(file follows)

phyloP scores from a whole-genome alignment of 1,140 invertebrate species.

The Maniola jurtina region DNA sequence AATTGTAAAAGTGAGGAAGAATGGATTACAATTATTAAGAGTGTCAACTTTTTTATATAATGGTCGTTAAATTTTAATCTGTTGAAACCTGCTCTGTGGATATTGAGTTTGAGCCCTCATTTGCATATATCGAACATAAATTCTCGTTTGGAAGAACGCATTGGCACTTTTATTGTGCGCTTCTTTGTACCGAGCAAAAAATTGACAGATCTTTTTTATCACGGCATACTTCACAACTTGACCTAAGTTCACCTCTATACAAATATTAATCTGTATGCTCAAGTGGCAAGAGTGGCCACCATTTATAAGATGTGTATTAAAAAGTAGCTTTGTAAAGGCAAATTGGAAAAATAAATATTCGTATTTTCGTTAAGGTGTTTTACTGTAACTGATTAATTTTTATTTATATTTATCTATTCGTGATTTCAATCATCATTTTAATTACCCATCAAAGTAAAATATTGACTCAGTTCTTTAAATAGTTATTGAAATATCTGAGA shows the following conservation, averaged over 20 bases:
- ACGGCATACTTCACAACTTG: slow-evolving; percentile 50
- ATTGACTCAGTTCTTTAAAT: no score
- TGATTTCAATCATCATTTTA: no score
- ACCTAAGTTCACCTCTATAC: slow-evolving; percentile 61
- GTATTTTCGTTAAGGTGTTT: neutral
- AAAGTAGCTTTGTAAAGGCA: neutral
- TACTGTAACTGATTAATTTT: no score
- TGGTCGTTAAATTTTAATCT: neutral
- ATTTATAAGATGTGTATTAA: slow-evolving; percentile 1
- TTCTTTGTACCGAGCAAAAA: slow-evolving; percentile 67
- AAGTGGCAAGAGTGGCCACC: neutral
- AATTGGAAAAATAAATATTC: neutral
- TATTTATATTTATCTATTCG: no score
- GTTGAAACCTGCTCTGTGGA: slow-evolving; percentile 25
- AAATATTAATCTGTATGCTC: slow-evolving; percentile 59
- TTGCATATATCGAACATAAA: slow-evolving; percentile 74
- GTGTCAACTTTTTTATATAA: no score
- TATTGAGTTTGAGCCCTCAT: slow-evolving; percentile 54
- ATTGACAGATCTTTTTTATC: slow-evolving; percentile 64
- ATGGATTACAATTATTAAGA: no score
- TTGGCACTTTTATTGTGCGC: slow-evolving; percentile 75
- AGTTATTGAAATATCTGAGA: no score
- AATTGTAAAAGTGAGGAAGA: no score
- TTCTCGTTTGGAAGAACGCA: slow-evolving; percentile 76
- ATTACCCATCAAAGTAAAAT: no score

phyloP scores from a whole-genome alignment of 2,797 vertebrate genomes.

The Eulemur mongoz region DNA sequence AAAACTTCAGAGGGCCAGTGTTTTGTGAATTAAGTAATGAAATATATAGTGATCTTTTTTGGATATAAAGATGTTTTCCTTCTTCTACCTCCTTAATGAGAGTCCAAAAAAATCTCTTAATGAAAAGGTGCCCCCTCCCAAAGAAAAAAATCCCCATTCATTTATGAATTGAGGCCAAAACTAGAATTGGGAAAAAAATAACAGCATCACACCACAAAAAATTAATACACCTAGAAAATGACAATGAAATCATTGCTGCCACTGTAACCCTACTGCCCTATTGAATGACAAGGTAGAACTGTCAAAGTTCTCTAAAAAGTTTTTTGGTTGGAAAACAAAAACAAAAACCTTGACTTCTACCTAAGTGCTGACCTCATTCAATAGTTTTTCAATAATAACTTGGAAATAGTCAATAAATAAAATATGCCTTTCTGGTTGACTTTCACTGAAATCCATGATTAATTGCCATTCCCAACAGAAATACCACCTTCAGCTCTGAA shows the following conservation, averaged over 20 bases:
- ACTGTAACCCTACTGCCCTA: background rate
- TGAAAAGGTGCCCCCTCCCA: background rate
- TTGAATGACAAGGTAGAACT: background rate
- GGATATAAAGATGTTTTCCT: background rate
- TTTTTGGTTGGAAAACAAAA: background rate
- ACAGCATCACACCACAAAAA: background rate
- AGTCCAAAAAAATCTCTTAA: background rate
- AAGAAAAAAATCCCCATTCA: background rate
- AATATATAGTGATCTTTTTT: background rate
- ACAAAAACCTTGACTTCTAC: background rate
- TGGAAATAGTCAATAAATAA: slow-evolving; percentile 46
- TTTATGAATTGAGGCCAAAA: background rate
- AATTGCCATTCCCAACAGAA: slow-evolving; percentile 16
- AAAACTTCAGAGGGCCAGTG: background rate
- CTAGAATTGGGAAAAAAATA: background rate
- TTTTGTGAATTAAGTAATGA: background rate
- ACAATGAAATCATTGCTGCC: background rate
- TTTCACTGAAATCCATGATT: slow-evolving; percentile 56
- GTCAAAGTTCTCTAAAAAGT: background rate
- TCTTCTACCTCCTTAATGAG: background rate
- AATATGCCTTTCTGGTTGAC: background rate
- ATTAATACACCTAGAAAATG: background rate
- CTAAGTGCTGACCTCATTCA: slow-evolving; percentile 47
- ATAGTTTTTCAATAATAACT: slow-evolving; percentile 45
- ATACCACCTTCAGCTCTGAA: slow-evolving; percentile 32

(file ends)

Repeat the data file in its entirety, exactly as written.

phyloP scores from a whole-genome alignment of 1,140 invertebrate species.

The Maniola jurtina region DNA sequence AATTGTAAAAGTGAGGAAGAATGGATTACAATTATTAAGAGTGTCAACTTTTTTATATAATGGTCGTTAAATTTTAATCTGTTGAAACCTGCTCTGTGGATATTGAGTTTGAGCCCTCATTTGCATATATCGAACATAAATTCTCGTTTGGAAGAACGCATTGGCACTTTTATTGTGCGCTTCTTTGTACCGAGCAAAAAATTGACAGATCTTTTTTATCACGGCATACTTCACAACTTGACCTAAGTTCACCTCTATACAAATATTAATCTGTATGCTCAAGTGGCAAGAGTGGCCACCATTTATAAGATGTGTATTAAAAAGTAGCTTTGTAAAGGCAAATTGGAAAAATAAATATTCGTATTTTCGTTAAGGTGTTTTACTGTAACTGATTAATTTTTATTTATATTTATCTATTCGTGATTTCAATCATCATTTTAATTACCCATCAAAGTAAAATATTGACTCAGTTCTTTAAATAGTTATTGAAATATCTGAGA shows the following conservation, averaged over 20 bases:
- ACGGCATACTTCACAACTTG: slow-evolving; percentile 50
- ATTGACTCAGTTCTTTAAAT: no score
- TGATTTCAATCATCATTTTA: no score
- ACCTAAGTTCACCTCTATAC: slow-evolving; percentile 61
- GTATTTTCGTTAAGGTGTTT: neutral
- AAAGTAGCTTTGTAAAGGCA: neutral
- TACTGTAACTGATTAATTTT: no score
- TGGTCGTTAAATTTTAATCT: neutral
- ATTTATAAGATGTGTATTAA: slow-evolving; percentile 1
- TTCTTTGTACCGAGCAAAAA: slow-evolving; percentile 67
- AAGTGGCAAGAGTGGCCACC: neutral
- AATTGGAAAAATAAATATTC: neutral
- TATTTATATTTATCTATTCG: no score
- GTTGAAACCTGCTCTGTGGA: slow-evolving; percentile 25
- AAATATTAATCTGTATGCTC: slow-evolving; percentile 59
- TTGCATATATCGAACATAAA: slow-evolving; percentile 74
- GTGTCAACTTTTTTATATAA: no score
- TATTGAGTTTGAGCCCTCAT: slow-evolving; percentile 54
- ATTGACAGATCTTTTTTATC: slow-evolving; percentile 64
- ATGGATTACAATTATTAAGA: no score
- TTGGCACTTTTATTGTGCGC: slow-evolving; percentile 75
- AGTTATTGAAATATCTGAGA: no score
- AATTGTAAAAGTGAGGAAGA: no score
- TTCTCGTTTGGAAGAACGCA: slow-evolving; percentile 76
- ATTACCCATCAAAGTAAAAT: no score

phyloP scores from a whole-genome alignment of 2,797 vertebrate genomes.

The Eulemur mongoz region DNA sequence AAAACTTCAGAGGGCCAGTGTTTTGTGAATTAAGTAATGAAATATATAGTGATCTTTTTTGGATATAAAGATGTTTTCCTTCTTCTACCTCCTTAATGAGAGTCCAAAAAAATCTCTTAATGAAAAGGTGCCCCCTCCCAAAGAAAAAAATCCCCATTCATTTATGAATTGAGGCCAAAACTAGAATTGGGAAAAAAATAACAGCATCACACCACAAAAAATTAATACACCTAGAAAATGACAATGAAATCATTGCTGCCACTGTAACCCTACTGCCCTATTGAATGACAAGGTAGAACTGTCAAAGTTCTCTAAAAAGTTTTTTGGTTGGAAAACAAAAACAAAAACCTTGACTTCTACCTAAGTGCTGACCTCATTCAATAGTTTTTCAATAATAACTTGGAAATAGTCAATAAATAAAATATGCCTTTCTGGTTGACTTTCACTGAAATCCATGATTAATTGCCATTCCCAACAGAAATACCACCTTCAGCTCTGAA shows the following conservation, averaged over 20 bases:
- ACTGTAACCCTACTGCCCTA: background rate
- TGAAAAGGTGCCCCCTCCCA: background rate
- TTGAATGACAAGGTAGAACT: background rate
- GGATATAAAGATGTTTTCCT: background rate
- TTTTTGGTTGGAAAACAAAA: background rate
- ACAGCATCACACCACAAAAA: background rate
- AGTCCAAAAAAATCTCTTAA: background rate
- AAGAAAAAAATCCCCATTCA: background rate
- AATATATAGTGATCTTTTTT: background rate
- ACAAAAACCTTGACTTCTAC: background rate
- TGGAAATAGTCAATAAATAA: slow-evolving; percentile 46
- TTTATGAATTGAGGCCAAAA: background rate
- AATTGCCATTCCCAACAGAA: slow-evolving; percentile 16
- AAAACTTCAGAGGGCCAGTG: background rate
- CTAGAATTGGGAAAAAAATA: background rate
- TTTTGTGAATTAAGTAATGA: background rate
- ACAATGAAATCATTGCTGCC: background rate
- TTTCACTGAAATCCATGATT: slow-evolving; percentile 56
- GTCAAAGTTCTCTAAAAAGT: background rate
- TCTTCTACCTCCTTAATGAG: background rate
- AATATGCCTTTCTGGTTGAC: background rate
- ATTAATACACCTAGAAAATG: background rate
- CTAAGTGCTGACCTCATTCA: slow-evolving; percentile 47
- ATAGTTTTTCAATAATAACT: slow-evolving; percentile 45
- ATACCACCTTCAGCTCTGAA: slow-evolving; percentile 32